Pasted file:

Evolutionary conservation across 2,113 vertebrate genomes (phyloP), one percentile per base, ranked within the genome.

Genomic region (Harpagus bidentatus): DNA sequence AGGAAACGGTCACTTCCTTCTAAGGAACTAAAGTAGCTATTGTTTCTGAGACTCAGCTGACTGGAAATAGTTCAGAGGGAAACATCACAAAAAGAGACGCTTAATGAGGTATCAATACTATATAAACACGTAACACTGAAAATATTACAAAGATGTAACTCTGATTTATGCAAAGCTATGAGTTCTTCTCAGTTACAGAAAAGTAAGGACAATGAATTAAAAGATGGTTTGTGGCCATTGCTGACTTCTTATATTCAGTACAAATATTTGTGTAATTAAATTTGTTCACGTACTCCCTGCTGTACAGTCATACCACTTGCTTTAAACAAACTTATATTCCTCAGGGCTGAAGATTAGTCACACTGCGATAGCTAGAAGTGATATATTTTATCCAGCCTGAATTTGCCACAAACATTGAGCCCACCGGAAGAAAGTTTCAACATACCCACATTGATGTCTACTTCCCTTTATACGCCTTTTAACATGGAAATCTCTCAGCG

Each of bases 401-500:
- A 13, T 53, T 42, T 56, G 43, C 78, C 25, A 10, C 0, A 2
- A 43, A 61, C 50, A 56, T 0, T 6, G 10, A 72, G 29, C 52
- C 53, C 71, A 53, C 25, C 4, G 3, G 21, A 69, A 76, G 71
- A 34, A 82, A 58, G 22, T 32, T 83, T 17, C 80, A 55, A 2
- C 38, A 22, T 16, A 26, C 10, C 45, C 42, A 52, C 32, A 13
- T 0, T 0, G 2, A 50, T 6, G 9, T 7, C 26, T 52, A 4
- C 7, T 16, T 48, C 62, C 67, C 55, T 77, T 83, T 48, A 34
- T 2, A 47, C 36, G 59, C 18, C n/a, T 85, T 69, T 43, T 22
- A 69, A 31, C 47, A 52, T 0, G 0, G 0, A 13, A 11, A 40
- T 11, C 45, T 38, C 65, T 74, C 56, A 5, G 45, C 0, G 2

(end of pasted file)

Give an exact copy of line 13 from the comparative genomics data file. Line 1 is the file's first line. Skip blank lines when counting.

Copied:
- T 11, C 45, T 38, C 65, T 74, C 56, A 5, G 45, C 0, G 2